Now that I have told you what to look for, here is what you may need just in case you can not stay at your house.

I would recommend a large-ish type back pack. An older Army ruck sack works and generally are inexpensive. Packing it with such items as:

1. a small first aid kit.
2. some type of food that you and your family may like.
3. small water purifying system with water bottle.
4. all medications you will need for at least 2 weeks.
5. warm clothes, socks and a pair of slippers. You will need to air out your shoes/boots when hunkering down for a night so not to have problems with your feet later.
6. a tent (light weight) or tarp in which to get out of the elements. (I recommend throwing in a couple of those thermal cellophane blankets, as you don’t have to just use them for a blanket but as a small tarp on the ground)
7. a light weight sleeping bag or blanket, depending on time of year.
8. waterproof matches AND a lighter all in plastic bags. You can have soggy water proof matches, so sticking them in a plastic bag will assure that you will HAVE a fire.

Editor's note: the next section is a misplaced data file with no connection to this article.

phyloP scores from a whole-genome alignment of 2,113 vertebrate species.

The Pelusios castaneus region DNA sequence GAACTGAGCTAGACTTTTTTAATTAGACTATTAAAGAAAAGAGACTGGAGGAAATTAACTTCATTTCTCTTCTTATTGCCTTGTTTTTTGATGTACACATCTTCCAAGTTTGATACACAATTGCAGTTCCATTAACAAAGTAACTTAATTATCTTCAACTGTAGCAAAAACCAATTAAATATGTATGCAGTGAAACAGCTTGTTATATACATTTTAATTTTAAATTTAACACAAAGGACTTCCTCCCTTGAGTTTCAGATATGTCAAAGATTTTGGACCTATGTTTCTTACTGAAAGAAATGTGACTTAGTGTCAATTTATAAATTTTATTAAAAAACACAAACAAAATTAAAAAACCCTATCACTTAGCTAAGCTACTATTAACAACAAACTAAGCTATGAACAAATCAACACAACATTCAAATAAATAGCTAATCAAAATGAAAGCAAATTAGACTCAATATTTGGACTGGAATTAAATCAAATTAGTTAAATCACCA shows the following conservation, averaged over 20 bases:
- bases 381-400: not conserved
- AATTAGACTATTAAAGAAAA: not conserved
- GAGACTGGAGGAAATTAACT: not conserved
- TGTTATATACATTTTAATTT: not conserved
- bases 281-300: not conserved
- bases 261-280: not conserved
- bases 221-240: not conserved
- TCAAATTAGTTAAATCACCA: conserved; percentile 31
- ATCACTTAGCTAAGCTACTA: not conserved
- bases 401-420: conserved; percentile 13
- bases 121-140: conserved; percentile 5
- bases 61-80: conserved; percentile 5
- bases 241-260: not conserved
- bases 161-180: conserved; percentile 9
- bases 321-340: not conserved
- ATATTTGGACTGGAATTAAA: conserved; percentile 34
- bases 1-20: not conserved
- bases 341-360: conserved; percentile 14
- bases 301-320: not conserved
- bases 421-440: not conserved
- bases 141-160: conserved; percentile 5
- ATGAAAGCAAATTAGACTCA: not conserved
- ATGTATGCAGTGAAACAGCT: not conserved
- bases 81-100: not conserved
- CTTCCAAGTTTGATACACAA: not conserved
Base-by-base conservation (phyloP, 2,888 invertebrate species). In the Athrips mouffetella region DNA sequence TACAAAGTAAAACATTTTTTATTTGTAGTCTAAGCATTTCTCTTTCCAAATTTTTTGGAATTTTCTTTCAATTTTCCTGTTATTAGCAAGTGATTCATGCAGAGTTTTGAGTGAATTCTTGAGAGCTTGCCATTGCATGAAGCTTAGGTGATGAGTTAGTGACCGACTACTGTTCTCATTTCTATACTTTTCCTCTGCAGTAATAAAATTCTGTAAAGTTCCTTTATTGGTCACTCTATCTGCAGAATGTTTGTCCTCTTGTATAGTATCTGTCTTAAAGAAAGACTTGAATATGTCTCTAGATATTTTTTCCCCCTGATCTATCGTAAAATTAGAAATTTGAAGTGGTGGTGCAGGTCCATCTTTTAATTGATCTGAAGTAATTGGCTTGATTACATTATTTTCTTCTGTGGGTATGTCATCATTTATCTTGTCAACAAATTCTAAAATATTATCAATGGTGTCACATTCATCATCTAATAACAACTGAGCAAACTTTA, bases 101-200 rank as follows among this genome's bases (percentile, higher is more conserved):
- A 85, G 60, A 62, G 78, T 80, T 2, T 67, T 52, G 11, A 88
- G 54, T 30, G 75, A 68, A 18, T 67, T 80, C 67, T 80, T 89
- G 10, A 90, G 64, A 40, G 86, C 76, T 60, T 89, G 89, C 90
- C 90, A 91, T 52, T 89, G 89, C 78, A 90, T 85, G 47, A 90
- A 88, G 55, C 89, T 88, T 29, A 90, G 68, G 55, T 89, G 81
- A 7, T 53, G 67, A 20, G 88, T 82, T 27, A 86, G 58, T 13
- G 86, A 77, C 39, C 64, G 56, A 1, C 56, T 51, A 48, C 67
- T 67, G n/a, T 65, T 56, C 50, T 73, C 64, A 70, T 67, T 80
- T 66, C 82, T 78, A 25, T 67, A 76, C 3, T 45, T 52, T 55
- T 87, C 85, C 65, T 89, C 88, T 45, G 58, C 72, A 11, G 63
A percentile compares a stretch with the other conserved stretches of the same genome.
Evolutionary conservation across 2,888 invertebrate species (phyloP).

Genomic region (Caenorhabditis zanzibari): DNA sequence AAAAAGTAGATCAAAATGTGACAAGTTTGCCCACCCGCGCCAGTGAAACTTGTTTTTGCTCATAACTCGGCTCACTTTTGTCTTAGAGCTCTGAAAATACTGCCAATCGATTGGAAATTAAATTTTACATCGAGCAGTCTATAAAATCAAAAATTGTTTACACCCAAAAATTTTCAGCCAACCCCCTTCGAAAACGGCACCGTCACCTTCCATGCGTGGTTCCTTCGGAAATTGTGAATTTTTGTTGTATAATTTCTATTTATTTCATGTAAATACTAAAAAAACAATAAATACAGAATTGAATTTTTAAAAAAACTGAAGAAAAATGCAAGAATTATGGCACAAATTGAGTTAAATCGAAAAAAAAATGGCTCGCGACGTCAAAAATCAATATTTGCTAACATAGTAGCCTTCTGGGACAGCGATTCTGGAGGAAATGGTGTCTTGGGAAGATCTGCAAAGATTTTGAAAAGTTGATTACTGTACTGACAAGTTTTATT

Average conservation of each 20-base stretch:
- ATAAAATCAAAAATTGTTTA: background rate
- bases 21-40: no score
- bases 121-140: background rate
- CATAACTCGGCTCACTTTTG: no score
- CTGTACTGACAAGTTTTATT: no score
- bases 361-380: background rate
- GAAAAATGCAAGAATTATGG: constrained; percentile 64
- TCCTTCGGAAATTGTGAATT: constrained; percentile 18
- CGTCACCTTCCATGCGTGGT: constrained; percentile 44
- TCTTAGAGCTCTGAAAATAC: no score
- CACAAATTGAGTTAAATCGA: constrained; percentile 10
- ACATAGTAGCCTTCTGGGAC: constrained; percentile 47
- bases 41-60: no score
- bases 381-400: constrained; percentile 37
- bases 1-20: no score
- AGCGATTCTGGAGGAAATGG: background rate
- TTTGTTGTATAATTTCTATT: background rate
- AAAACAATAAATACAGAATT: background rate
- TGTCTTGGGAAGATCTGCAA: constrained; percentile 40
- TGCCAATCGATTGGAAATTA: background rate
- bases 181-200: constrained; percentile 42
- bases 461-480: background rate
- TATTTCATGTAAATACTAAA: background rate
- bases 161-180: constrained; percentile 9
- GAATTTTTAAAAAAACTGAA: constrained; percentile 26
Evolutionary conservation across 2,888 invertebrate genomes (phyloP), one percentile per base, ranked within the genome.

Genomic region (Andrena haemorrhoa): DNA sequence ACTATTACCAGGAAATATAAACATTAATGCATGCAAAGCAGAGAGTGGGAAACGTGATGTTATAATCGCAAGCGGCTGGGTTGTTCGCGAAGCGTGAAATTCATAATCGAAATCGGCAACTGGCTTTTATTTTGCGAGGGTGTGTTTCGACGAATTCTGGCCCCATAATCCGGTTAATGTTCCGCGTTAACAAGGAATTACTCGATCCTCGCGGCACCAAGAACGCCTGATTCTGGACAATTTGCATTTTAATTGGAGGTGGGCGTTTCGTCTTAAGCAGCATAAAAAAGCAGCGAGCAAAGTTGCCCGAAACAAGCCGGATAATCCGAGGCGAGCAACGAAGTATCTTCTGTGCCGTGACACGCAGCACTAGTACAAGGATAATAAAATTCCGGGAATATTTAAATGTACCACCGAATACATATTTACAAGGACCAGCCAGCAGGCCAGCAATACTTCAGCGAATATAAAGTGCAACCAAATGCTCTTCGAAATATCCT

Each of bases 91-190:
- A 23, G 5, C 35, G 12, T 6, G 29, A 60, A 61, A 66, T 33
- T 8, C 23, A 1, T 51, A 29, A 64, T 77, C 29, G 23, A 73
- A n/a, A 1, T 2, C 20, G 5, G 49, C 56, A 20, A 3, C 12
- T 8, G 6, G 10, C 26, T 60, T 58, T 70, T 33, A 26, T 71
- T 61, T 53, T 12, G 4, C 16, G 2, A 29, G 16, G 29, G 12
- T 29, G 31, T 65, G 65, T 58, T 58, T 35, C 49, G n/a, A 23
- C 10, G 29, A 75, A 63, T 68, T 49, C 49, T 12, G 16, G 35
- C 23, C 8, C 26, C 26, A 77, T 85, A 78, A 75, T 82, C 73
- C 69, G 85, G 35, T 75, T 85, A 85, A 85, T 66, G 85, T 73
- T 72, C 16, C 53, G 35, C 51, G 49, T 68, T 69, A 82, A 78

9. a small magazine or paper in a plastic bag. This will help with lighting a fire if the elements are a soggy or undesirable.
10. a bottle or two of HEAT. Heat for your car is an excellent way to get a fire going quick as it is mainly alcohol. Make sure to make a fire pit and only used it sparingly as it is EXTREMELY combustible.
11. Toilet paper in a plastic bag.
12. a light weight shovel.
13. A small radio. There are the hand cranked types but do not do so well in the cold. Please be aware.
14. a small-ish aluminum pot in which to boil water for food or just to drink in case you do not have a purifier.
15. a eye dropper size bottle of bleach.
16. a small bottle of body wash and a wash cloth. Do not use wipes as it dries out your skin.
17. small bottle of lotion, just in case you do need it
18. toothbrush and toothpaste
19. chapstick or something similar
20. Sunglasses and any eye wear (an old pair of glasses in a case).

21. A firearm with at least one box of ammo or shells. (.22, and 12 gauge) NO MATTER WHAT!